Facing Reality and Rejection–With Help From a Six-Year Old.

When first pregnant, I attacked parenting the same way I’ve dived into writing.

Buy books full of conflicting advice, read blogs with real world advice to put the books in perspective, attend critique sessions/childbirth classes.

While a helpful strategy, it only got me so far. With pregnancy, about the first two minutes of labor.

Then reality hit.

And kept hitting.

My first reality check as a parent came two weeks after the whirlwind of pain, sleep deprivation, and swollen boobs that is the peri-partum period: Baby is finally eating well, but suddenly won’t stop crying all night long.

Congratulations! You’ve got a perfectly healthy baby boy with colic.

I think I’ve reached the same point as a writer. There hasn’t been a sudden change; no, my boobs haven’t gotten any bigger, and my kids aren’t crying (any more than usual). Neither am I, despite the rejection letters piling up.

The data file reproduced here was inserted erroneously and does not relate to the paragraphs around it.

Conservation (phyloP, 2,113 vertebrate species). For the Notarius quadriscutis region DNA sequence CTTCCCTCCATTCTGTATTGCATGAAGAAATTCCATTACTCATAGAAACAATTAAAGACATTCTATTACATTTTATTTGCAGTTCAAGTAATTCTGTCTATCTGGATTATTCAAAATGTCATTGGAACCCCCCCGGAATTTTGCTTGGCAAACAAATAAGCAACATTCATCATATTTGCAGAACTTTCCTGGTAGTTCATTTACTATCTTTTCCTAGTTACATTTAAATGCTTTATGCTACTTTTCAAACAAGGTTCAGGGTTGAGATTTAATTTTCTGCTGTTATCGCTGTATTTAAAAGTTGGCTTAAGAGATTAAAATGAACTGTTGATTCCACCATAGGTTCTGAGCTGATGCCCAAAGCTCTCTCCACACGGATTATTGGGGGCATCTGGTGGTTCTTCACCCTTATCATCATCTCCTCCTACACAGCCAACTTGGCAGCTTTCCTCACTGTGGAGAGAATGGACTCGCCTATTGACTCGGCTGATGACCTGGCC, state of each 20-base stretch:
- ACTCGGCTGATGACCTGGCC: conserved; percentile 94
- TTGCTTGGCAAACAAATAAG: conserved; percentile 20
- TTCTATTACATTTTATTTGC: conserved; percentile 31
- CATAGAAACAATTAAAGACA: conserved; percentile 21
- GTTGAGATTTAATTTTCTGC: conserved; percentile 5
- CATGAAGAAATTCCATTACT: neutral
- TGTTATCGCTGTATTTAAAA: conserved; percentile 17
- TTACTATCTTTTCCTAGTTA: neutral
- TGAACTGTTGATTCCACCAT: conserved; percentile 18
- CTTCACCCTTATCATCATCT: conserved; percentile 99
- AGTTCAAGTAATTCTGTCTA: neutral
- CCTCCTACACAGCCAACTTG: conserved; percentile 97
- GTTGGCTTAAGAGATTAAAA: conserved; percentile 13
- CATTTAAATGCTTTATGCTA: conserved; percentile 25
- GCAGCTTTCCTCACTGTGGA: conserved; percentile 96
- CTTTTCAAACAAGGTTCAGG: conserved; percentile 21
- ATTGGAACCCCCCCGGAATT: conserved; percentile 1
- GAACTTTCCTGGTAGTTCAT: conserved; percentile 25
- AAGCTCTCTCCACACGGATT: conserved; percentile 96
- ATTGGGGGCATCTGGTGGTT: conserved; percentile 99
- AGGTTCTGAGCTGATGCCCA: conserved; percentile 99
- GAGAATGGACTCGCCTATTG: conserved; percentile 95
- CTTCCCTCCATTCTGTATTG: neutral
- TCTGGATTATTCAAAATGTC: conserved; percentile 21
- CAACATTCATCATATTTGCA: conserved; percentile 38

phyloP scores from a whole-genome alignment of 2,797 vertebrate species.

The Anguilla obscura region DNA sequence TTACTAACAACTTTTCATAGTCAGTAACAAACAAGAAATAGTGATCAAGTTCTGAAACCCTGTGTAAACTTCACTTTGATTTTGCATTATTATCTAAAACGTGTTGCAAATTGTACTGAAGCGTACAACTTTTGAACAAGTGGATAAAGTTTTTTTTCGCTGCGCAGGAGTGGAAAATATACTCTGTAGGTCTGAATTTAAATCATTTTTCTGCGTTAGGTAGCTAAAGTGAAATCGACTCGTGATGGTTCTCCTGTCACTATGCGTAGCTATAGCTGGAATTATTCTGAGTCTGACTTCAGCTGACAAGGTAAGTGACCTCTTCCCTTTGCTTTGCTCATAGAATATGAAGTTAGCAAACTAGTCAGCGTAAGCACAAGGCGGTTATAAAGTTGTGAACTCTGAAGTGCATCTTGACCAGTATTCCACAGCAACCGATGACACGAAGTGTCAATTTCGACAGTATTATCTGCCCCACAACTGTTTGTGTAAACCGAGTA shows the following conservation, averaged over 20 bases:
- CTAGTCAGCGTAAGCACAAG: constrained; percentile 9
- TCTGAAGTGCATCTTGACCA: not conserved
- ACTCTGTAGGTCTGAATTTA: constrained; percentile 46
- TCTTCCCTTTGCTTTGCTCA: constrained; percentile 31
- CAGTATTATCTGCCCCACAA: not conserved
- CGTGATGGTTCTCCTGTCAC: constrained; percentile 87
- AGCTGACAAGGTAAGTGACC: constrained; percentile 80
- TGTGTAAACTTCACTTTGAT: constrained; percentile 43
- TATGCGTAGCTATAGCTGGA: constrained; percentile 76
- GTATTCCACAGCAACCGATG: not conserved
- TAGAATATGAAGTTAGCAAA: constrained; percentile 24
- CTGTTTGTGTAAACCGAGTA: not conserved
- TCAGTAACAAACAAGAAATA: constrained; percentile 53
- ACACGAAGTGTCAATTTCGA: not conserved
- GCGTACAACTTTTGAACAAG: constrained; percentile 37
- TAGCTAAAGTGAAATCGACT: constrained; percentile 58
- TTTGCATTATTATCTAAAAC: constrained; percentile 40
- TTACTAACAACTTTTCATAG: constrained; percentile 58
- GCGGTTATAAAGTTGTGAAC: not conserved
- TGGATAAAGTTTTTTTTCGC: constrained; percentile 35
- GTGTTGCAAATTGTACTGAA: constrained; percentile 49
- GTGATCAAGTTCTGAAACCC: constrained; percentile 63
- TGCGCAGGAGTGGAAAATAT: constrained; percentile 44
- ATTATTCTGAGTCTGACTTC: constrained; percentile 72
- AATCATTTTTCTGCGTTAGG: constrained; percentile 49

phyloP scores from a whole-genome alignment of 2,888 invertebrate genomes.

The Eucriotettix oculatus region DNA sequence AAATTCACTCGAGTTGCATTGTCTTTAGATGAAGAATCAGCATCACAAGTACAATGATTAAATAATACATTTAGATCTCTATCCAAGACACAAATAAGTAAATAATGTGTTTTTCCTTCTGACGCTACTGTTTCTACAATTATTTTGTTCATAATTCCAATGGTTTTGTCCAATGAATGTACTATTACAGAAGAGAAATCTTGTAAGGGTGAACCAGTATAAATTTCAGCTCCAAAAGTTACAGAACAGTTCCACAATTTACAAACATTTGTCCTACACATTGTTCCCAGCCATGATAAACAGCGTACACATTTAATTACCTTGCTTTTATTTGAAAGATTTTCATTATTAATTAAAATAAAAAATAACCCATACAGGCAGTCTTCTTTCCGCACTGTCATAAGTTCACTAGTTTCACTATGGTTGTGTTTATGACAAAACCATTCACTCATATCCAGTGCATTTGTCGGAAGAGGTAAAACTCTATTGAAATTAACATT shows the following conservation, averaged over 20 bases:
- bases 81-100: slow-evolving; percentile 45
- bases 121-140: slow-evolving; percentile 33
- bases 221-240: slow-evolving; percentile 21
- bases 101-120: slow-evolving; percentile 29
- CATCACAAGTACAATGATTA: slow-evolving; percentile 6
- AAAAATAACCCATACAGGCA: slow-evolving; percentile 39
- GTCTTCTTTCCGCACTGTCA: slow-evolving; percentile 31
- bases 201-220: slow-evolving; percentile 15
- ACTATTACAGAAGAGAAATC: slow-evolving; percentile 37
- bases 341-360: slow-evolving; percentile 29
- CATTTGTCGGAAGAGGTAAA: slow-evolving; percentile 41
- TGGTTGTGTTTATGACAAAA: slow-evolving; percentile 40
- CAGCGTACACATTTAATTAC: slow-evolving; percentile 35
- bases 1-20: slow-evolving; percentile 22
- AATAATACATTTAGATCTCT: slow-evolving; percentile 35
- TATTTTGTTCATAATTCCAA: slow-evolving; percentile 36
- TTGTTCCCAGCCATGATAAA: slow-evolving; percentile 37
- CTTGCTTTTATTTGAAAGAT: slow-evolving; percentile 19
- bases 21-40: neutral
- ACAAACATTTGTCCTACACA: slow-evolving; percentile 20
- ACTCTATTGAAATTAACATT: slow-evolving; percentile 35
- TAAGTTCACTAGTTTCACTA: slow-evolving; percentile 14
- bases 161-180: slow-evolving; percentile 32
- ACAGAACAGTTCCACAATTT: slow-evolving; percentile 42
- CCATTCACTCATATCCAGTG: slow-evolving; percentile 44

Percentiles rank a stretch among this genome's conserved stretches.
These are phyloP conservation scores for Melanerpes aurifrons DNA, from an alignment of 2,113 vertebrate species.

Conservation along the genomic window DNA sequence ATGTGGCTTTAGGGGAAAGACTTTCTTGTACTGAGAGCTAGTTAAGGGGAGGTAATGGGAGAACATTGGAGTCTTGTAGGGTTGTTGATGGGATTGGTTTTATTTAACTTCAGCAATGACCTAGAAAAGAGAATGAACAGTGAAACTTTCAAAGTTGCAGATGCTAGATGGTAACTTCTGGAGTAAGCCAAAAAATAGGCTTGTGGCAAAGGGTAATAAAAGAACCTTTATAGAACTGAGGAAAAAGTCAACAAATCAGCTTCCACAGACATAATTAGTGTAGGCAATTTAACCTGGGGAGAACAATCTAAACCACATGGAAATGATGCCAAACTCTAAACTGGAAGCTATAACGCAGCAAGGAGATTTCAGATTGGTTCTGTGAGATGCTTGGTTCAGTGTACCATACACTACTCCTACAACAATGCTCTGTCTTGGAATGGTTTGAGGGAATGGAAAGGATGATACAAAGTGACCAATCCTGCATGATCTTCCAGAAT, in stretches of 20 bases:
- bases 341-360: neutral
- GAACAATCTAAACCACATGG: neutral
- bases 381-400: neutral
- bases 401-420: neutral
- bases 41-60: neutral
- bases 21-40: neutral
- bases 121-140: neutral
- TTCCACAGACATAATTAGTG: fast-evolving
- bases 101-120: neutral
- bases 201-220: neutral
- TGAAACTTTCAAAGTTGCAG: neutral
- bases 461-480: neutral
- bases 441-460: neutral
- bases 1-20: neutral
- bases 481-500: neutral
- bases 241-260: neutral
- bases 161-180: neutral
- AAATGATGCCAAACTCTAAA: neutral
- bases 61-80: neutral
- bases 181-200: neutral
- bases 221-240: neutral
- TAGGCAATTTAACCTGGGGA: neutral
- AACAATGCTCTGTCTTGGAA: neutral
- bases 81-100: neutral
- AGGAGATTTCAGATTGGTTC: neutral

But I’m approaching a year of “doing this”, and I’m feeling like:

Oh my gosh. This is what it’s going to be like EVERY DAY.

It’s like being pregnant all over again (and what a terrifying, soul-searching thought that is).

This is my life. This is my life as a writer. It is relentless. It is every day. I have written approximately 150,000 words. And so far, I have earned a sum total of $10 doing it (thank you, Mad Scientist Journal).

Sounds a lot like parenting, except the daily spit-up and diapers are replaced by form rejection letters. And the personalized rejection letters are like the handwritten notes I now get from my daughter:


(As an example of her learning to write, I cherish it. But…)

So I’m facing my reality check, and I’m taking lessons from both writing and parenting.

What would my daughter do? Write me another letter!


(Translation: “Worst mother ever that is horrible.” Compared to that from the child of my VERY LOINS, what’s a measly rejection letter?)

What would my main character do? Make a grappling gun out of binder clips and duct tape. Eat more bacon. Never give up.

There are worse ways to face reality.


3 thoughts on “Facing Reality and Rejection–With Help From a Six-Year Old.

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